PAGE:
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32° Good Morning

Columbia remains a fencing national power

The Lions opened a new state-of-the-art fencing room for the 2017-18 season.

Columbia's Audrey Yun competes in epee for the

Columbia's Audrey Yun competes in epee for the Lions, which won NCAA championships in 2015 and 2016. Photo Credit: Mike McLaughlin

The Museum of American Fencing estimates that nearly 85 percent of all U.S. fencing Olympians trained at one of New York City’s famed fencing clubs. That’s a fact Columbia head coach Michael Aufrichtig makes sure his recruits know.

“At Columbia, we’ll always have four or five strong individuals [at each weapon] on our team,” Aufrichtig told amNewYork. “But if you take a 25-minute subway ride down to the New York Fencers Club or the New York Athletic Club, you might fence a 28-year-old man who has an Olympic Games under his belt.”

Aufrichtig’s strategy has led Columbia to two NCAA championships and six Ivy League titles (four men’s, two women’s) since he took over in 2011. The university has taken notice, rewarding the program with a new state-of-the-art fencing room for the 2017-18 season.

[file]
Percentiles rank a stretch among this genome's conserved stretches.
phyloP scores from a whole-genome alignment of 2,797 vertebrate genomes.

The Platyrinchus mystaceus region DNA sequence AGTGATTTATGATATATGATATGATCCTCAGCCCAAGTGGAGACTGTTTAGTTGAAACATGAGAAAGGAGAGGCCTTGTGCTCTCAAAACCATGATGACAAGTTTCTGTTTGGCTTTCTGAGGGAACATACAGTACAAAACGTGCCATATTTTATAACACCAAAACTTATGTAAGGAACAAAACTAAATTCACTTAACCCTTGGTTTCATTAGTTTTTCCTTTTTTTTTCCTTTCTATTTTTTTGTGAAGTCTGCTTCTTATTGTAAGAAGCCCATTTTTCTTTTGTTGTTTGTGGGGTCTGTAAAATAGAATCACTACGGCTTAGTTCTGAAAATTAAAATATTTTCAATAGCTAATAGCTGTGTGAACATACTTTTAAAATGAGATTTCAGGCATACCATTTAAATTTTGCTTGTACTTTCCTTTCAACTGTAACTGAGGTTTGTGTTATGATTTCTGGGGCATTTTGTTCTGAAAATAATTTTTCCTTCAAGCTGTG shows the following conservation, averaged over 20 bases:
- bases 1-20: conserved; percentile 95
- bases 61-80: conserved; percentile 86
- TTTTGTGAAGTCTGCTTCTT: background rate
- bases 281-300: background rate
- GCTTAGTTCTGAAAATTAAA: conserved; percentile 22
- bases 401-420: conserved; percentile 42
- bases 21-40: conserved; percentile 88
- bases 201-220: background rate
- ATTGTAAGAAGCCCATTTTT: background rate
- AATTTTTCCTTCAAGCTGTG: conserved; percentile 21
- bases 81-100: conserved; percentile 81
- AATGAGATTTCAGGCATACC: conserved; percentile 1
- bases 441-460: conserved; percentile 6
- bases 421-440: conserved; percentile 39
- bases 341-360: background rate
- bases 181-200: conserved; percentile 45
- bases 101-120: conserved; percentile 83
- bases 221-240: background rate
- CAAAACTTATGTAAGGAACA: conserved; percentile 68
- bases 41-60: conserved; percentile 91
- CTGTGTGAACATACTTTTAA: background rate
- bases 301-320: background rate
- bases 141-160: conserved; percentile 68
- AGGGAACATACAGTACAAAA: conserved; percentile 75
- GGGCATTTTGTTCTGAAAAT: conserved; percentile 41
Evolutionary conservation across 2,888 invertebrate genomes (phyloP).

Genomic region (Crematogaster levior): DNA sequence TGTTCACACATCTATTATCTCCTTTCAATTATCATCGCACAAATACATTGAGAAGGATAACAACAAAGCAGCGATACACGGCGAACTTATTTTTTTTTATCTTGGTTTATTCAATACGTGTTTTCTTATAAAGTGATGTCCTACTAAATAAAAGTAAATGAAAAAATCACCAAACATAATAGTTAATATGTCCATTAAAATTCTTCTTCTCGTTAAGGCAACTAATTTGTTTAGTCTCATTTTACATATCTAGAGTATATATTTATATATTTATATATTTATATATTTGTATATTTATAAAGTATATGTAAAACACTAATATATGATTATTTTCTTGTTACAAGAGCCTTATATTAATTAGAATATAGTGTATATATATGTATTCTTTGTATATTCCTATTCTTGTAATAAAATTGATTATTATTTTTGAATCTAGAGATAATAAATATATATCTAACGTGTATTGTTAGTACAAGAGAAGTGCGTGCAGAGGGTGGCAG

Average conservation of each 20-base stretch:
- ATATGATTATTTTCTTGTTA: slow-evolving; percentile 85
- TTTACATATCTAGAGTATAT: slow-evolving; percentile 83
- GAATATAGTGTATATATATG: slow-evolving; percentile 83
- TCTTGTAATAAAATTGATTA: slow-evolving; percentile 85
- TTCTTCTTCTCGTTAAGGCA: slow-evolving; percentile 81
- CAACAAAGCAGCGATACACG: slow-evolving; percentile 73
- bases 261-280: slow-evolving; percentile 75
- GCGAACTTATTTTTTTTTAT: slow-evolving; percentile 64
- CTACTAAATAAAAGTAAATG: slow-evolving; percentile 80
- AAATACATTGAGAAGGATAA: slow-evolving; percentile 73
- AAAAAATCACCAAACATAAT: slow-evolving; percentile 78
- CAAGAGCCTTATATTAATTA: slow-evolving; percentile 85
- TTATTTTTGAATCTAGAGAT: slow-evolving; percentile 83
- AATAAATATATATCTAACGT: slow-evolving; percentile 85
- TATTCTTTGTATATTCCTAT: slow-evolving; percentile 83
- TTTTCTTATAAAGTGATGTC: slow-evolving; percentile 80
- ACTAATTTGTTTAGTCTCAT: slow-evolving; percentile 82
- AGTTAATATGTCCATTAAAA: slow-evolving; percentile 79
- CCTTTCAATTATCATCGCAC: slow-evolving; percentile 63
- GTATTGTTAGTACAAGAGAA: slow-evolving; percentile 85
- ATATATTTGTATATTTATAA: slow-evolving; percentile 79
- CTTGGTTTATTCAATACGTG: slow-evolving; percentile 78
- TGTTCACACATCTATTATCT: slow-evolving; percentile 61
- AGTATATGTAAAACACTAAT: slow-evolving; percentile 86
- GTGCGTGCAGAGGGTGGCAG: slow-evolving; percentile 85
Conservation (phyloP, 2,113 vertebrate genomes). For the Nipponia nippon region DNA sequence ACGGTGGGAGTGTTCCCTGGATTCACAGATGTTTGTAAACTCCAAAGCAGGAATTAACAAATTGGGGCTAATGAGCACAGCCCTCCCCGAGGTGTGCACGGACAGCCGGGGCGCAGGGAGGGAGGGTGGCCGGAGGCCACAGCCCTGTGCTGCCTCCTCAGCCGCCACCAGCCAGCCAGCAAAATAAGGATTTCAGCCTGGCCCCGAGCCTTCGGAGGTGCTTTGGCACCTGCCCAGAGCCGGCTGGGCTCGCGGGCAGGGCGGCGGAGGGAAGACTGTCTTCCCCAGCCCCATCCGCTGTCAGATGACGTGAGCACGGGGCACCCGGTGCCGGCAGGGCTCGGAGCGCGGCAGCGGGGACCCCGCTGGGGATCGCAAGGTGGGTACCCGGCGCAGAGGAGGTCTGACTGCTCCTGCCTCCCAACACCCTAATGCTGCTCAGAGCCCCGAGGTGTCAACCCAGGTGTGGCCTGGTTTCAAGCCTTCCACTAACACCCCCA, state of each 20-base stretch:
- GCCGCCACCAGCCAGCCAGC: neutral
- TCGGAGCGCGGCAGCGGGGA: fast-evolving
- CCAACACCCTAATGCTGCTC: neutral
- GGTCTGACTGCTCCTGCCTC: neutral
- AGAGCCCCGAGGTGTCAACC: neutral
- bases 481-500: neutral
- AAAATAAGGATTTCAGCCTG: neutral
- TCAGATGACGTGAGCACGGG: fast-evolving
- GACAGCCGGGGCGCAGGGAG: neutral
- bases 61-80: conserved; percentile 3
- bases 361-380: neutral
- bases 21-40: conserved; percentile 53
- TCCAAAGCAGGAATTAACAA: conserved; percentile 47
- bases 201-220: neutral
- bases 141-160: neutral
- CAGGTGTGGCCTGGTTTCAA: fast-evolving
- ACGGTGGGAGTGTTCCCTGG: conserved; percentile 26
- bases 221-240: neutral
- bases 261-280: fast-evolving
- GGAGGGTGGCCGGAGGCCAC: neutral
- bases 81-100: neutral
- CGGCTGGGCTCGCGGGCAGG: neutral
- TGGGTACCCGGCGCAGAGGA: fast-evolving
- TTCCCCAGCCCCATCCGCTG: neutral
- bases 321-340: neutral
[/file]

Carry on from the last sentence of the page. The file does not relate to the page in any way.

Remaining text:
“When I would bring recruits in before this, I’d always say, ‘It’s not about the facility, it’s about the people,’ ” he said. “Now I say, ‘Let me bring you down to the best fencing floor in the world.’ ”

The shock absorbent floors are the first of their kind, designed to prevent injuries from jumping and overuse. While facilities are different, the results have been the same. The Lions haven’t lost a team match on the young season, and their aspirations stretch even further than NCAA competition.

“In terms of tangible goals, it’s to get as many people as possible on the junior world team, senior world team and the Olympics,” Aufrichtig said. “If they need to miss an NCAA competition for a World Cup, we allow it.”

With the 2017-18 World Cup season just underway, 15 Lions already have competed in World and U.S. Cups, and that number is sure to grow. But, Columbia’s talent runs so deep that they’ve still been able to have NCAA success. That comes as no surprise to Aufrichtig, who serves a fencing chairman of the New York Athletic Club.

“As chairman I meet a lot of other coaches worldwide and within the United States,” Aufrichtig said. “I can reach out to these other coaches and ask, ‘Who do you think would be a great fit for Columbia?’ ”


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